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Precaution, Social Distancing and Tests in a Model of Epidemic Disease

  • Francesc Obiols-Homs EMAIL logo


I develop an extension of a canonical epidemiology model in which the policy in place determines the probability of transmission of an epidemic disease during economic and social interaction. I use the model to evaluate the effects of isolating symptomatic individuals, of increasing social distancing and of tests such as polymerase chain reaction – PCR – or Rapid Diagnostic Test that discriminate between currently infected agents, and its combination with a serology test like Neutralization Assay that is able to discriminate between immune and vulnerable healthy individuals, together with the role of enforcement to prevent interactions involving infected but asymptomatic agents. I find that isolating symptomatic individuals has a large effect at delaying and reducing the pick of infections. The combination of this policy with a PCR test is likely to represents only a negligible improvement in the absence of enforcement, whereas with full enforcement there is an additional delaying and reduction in the pick of infections. Social distancing alone cannot achieve similar effects without incurring in enormous output losses. I explore the combined effect of social distancing at early stages of the epidemic with a following period of tests and find that the best outcome is obtained with a light reduction of human interaction for about three months together with a subsequent test of the population over 40 days.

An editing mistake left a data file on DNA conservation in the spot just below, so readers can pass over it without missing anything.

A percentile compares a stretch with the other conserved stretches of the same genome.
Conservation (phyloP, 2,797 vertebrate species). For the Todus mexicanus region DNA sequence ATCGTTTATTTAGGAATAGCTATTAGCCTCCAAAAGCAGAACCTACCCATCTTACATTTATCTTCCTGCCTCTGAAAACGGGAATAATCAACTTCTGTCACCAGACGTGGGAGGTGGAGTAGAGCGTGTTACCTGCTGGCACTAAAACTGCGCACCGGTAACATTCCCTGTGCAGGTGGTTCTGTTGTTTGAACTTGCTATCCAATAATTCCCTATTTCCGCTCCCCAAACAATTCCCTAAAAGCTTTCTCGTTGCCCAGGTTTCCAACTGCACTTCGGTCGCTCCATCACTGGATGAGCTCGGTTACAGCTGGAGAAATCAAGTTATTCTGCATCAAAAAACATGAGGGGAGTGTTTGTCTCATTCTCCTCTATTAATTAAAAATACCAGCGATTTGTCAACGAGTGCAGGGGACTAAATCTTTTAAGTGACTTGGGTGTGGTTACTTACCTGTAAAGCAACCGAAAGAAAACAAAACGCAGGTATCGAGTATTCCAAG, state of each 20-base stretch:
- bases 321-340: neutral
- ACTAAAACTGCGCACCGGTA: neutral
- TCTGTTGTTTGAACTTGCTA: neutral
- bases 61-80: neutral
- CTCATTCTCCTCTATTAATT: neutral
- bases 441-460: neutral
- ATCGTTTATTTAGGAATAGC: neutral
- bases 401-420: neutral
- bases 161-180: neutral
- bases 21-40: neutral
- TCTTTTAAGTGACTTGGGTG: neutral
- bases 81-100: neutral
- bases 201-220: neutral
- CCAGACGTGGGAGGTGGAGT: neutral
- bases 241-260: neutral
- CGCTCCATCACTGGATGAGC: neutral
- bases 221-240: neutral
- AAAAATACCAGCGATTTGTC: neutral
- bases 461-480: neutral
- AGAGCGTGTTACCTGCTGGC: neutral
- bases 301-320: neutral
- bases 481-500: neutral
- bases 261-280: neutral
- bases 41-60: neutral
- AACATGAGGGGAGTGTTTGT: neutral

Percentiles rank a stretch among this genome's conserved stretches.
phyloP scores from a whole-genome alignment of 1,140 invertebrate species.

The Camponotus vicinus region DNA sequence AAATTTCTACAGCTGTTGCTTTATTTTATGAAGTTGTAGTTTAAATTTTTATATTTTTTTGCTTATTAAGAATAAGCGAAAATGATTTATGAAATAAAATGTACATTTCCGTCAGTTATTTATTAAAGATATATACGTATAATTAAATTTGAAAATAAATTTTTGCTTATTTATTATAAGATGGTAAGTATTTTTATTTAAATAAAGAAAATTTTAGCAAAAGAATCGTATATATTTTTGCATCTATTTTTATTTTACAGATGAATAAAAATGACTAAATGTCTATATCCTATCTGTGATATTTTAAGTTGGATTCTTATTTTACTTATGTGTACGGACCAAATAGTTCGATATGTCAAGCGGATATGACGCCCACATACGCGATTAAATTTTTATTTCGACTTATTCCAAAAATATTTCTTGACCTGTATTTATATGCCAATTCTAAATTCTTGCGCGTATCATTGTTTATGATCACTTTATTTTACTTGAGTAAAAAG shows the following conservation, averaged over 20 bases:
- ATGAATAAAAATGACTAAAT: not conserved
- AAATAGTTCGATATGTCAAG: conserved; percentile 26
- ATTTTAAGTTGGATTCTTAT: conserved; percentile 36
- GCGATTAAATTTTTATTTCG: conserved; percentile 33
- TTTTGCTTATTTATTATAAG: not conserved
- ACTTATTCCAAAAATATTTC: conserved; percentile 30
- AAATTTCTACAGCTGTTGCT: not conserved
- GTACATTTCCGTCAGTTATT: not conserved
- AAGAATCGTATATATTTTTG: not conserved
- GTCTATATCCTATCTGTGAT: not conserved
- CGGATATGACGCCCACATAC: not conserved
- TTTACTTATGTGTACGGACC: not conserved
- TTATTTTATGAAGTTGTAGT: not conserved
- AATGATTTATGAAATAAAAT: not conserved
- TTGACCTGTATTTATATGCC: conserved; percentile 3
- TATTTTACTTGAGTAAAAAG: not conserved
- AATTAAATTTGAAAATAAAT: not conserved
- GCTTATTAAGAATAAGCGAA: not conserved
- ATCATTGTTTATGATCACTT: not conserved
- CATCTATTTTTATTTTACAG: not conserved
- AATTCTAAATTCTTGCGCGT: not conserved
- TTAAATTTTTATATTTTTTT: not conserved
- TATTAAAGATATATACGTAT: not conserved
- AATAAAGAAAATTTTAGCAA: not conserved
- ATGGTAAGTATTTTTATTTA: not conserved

JEL Classification: E1; E65; H12; I1

Corresponding author: Francesc Obiols-Homs, Department of Economics and Economic History, Universitat Autonoma de Barcelona, Edifici B, Cerdanyola del Valles - 08193, Barcelona, Spain, E-mail:

Funding source: Ministry of Science, Innovation and Universities from Spain

Award Identifier / Grant number: PGC2018-094364-B-I00


This investigation was conducted under confinement, thus I thank M. Àngels Fernández, and Magalí and Marçal Obiols-Fernández for their interest, patience and excellent company. I also thank Raül Santaeulàlia-Llopis, Charles Wyplosz, the editor of this journal Arpad Abraham, an anonymous referee and seminar participants of the COVID-19 Seminar of the Barcelona GSE for helpful comments and suggestions. The usual disclaimer applies. The financial support from the Spanish Ministry of Science, Innovation and Universities and FEDER through grant PGC2018-094364-B-I00 is gratefully acknowledged.


I describe here a few additional results of a sensitivity analysis.

1. The power of test 1 under LE. The following Table 1 summarizes the effects on the fraction of infected individuals as the coverage of test 1 is increased.

Table 1:

Test 1-LE with larger coverage.

τ (%) Pick day Pick of infections (%)
4 301 3
5 312 2.8
10 394 1.8
15 551 0.91

2. The length of confinement, t 0. I check the effect of t 0 on the differences between T1-LE and T1-FE. The baseline value for t 0 is 14 days which is the recommendation of the WHO. I find that increasing t 0 to 18, 20 or 25 days reduces the differences between the tests in the magnitude of the pick of infection and it has small effects on the pick date. Still, the T1-FE performs better than the T1-LE. The results are summarized in Table 2.

Table 2:

The effect of larger t 0.

t 0 T1-LE pick day Pick of infections (%) T1-FE pick day Pick of infections (%)
18 168 9.24 192 7.27
20 160 11.71 181 9.61
25 160 16.83 179 14.59